JpGU-AGU Joint Meeting 2020

Presentation information

[E] Oral

P (Space and Planetary Sciences ) » P-PS Planetary Sciences

[P-PS08] Mars and Mars system: results from a broad spectrum of Mars studies and aspects for future missions

convener:Hideaki Miyamoto(University of Tokyo), Tomohiro Usui(Japan Aerospace Exploration Agency), Yuki Harada(Kyoto University), Sushil K Atreya(University of Michigan Ann Arbor)

[PPS08-09] Evolution of hydrological and glaciological activities on early Mars before late Tharsis formation

*Arihiro Kamada1, Takeshi Kuroda1, Yasumasa Kasaba1, Naoki Terada1, Hiromu Nakagawa1, Katsushige Toriumi1 (1.Graduate School of Science, Tohoku University)

Keywords:Mars, hydrology, glaciology, paleo climate

The present Mars is cold and arid environment with little stable water on surface. However, the planetary environment on early Mars would have been quite different from that on the current Mars. Many observations have shown geological evidences for the past Martian environment, which should have been moderate enough to allow both the large-scale surface runoff and ice-sheet activities. These well-known geological evidences are called as “valley networks (VNs)”.The orientation of VNs in the boundary between the Late Noachian and Early Hesperian (3.85-3.6 Ga) should have been influenced by the Tharsis bulge, which is the largest volcanic plateau centered near the equator in the western hemisphere of Mars, but the formation epoch of the Tharsis bulge is still under debate [e.g. Phillips et al. 2001; Anderson et al. 2001].Recent work such as Bouley et al. [2016] suggested that the Tharsis rise might have been largely emplaced after the formation of the valley networks during the Noachian and Hesperian boundary. The location of the pole of Mars has shifted due to the great mass of volcanic material in the load of Tharsis. This phenomenon is called as “True Polar Wander”.

We have developed a paleo-Mars global climate model (PMGCM) assuming a CO2/H2O/H2 atmosphere under the ‘Faint Young Sun’ condition (with a solar luminosity of ~75% of the current value) for surface pressures of between 0.5 and 2 bar, and obliquity between 20 and 60 degrees. The PMGCM has a hydrologic cycle module, which includes ocean thermodynamics and processes of water vapor advection, convection, condensation and precipitation, as well as the calculations of surface fluvial activities assuming the rainfall infiltration (base or direct runoff) and surface erosion and transportation associated with river channel activities [Kamada et al., 2020]. Also, here we implemented the pre-True Polar Wander topography [Bouley et al., 2016] to investigate the global water cycle of early Mars before late Tharsis formation. In addition, we newly developed a surface glaciological scheme and implemented into the PMGCM, which estimates the surface erosion and transportation associated with glacier activities from the accumulation, ablation, spatial velocity and temperature fields of the surface ice.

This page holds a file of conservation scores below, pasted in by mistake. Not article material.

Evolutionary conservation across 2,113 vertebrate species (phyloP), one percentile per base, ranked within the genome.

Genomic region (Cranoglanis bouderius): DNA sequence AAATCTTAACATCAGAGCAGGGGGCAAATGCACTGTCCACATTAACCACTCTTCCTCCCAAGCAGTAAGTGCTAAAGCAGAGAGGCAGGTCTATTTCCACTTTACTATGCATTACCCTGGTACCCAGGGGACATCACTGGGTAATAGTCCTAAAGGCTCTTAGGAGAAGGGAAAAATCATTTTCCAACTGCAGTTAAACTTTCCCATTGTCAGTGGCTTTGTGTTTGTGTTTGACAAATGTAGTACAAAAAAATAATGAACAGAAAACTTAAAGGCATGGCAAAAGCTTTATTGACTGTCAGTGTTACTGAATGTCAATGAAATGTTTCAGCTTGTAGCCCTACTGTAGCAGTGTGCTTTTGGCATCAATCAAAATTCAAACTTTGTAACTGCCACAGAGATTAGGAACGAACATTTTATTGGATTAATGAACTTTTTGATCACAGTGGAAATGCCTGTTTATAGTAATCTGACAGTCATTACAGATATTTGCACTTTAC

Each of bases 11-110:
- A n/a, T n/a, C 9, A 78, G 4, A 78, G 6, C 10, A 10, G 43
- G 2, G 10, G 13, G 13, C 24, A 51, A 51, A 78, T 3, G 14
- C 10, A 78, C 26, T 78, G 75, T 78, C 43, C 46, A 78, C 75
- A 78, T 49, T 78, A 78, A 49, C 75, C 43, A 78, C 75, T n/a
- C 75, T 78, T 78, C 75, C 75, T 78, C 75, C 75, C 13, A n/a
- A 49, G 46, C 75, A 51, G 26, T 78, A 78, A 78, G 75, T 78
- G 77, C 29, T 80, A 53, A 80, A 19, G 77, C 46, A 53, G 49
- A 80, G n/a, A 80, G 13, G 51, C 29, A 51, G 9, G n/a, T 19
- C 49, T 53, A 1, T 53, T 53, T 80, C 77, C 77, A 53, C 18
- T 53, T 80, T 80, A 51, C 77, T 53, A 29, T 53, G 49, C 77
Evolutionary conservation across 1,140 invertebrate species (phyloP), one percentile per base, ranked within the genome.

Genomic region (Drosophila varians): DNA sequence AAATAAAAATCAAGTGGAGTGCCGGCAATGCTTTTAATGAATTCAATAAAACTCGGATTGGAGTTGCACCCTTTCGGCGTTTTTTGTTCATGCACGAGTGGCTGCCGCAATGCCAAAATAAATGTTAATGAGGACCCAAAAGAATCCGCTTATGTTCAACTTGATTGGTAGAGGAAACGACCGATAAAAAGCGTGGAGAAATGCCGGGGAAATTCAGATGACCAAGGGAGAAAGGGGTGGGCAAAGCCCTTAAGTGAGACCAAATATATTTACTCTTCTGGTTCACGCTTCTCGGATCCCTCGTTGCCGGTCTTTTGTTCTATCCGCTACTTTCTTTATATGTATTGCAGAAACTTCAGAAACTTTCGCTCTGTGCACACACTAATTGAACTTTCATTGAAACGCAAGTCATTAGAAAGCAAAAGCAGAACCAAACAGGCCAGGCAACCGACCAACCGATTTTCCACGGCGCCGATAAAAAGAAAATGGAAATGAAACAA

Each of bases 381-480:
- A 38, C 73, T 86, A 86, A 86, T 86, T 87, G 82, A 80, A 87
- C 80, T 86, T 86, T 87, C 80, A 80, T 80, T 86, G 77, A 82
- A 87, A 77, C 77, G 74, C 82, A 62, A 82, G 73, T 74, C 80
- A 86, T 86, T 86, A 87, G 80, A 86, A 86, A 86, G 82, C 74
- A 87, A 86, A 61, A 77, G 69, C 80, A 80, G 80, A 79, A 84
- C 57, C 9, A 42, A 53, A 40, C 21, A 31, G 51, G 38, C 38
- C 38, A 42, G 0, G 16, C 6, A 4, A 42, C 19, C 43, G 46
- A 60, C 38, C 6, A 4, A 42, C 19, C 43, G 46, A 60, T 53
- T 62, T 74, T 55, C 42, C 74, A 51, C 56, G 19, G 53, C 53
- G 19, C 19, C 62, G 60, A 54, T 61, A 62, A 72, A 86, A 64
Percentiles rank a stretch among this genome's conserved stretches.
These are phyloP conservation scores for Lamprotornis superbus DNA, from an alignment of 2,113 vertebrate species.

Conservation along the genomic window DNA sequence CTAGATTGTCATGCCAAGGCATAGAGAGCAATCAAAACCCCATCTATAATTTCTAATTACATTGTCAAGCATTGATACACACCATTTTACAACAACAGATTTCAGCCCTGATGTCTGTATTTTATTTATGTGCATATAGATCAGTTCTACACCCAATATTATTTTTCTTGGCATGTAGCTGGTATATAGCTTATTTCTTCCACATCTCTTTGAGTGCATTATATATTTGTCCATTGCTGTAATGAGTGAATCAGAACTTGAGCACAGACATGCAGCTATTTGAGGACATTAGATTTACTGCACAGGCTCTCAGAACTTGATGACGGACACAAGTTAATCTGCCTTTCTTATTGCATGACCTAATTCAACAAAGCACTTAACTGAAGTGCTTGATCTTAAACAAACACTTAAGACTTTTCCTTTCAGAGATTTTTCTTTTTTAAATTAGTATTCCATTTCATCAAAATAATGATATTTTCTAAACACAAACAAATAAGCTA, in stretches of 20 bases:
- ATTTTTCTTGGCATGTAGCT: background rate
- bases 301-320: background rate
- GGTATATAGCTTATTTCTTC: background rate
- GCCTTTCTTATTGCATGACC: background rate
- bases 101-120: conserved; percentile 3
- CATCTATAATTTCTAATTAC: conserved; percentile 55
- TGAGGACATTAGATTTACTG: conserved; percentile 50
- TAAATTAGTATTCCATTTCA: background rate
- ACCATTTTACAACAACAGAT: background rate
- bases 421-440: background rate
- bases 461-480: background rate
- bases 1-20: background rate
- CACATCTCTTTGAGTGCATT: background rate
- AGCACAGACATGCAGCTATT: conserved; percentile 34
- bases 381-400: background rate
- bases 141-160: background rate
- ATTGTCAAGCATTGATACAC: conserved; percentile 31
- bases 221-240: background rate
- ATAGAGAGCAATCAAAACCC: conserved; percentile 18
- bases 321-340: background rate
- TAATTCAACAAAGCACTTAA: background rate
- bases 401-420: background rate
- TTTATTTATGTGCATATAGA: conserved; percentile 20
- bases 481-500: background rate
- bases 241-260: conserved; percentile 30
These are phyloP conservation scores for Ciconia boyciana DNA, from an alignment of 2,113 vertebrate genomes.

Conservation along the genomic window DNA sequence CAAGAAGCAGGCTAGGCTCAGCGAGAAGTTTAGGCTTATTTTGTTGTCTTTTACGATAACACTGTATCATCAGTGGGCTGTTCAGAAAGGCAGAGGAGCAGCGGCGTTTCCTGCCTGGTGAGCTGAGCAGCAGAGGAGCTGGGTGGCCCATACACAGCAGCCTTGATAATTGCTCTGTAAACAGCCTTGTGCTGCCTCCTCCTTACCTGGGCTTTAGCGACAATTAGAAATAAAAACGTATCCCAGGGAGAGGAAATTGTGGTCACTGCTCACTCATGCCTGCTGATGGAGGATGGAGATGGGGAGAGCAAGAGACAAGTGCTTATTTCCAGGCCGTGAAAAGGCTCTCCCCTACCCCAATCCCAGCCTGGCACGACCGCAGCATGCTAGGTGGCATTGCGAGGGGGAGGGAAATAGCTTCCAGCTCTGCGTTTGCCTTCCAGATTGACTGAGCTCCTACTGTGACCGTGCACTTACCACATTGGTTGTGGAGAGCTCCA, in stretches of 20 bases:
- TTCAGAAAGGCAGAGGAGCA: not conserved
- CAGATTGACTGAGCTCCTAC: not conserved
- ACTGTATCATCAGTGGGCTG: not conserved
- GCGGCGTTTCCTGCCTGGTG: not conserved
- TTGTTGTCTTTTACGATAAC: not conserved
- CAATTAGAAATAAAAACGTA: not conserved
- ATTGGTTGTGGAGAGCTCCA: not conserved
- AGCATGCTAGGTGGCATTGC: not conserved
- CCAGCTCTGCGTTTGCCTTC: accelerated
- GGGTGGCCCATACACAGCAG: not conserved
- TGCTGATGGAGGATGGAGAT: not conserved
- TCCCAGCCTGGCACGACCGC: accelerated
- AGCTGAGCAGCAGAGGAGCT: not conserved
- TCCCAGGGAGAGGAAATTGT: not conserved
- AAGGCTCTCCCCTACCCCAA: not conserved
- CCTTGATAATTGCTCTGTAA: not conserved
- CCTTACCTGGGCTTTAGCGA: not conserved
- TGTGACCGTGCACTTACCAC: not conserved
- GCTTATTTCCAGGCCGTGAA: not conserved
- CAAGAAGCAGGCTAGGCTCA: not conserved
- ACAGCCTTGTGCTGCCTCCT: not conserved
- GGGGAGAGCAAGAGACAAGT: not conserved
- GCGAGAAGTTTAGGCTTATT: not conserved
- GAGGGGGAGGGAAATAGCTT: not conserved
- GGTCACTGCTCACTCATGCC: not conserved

When we assumed an H2-rich ancient Martian atmosphere and dense surface pressures (more than 1.5 bar), the PMGCM showed that the global mean annual temperature of early Mars would exceed the melting point of water in all obliquity cases, as shown in Kamada et al. [2020] which assumed the current Martian topography. However, with lower obliquities, precipitation was rather restricted in both polar regions, with less precipitation in the regions of observed VNs. In contrast, with higher obliquities, there were enough snow precipitation in southern low to middle latitudes, because larger obliquities brought larger seasonal variations in the middle to high latitudes and mixed atmosphere more complicatedly. Additionally, apparent ice sheets were formed alongside the VNs regions, which should help surface or basal glacial dynamical movements on early Mars.

Our fluvial diagnosis model in the PMGCM showed that there would have been almost no apparent precipitation-fed surface runoffs and accompanied sediment transport in southern low to middle latitudes, and fluvial activities would have been limited to seashore or lakeshore regions. Instead, in higher obliquity cases, glaciers with basal temperatures above the melting point of water would make basal sliding and bring lots of melt-water, which would feed surface runoff in Martian southern low to middle latitudes when we assumed the terrestrial-like geothermal heat flux (30 mW m-2). Moreover, such surface runoff activities would erode soft deformable bed-rock, and form U-shaped and V-shaped valleys over the long time. Our simulation results would suggest that observed VNs would have formed by glacial activities rather than riverine activities.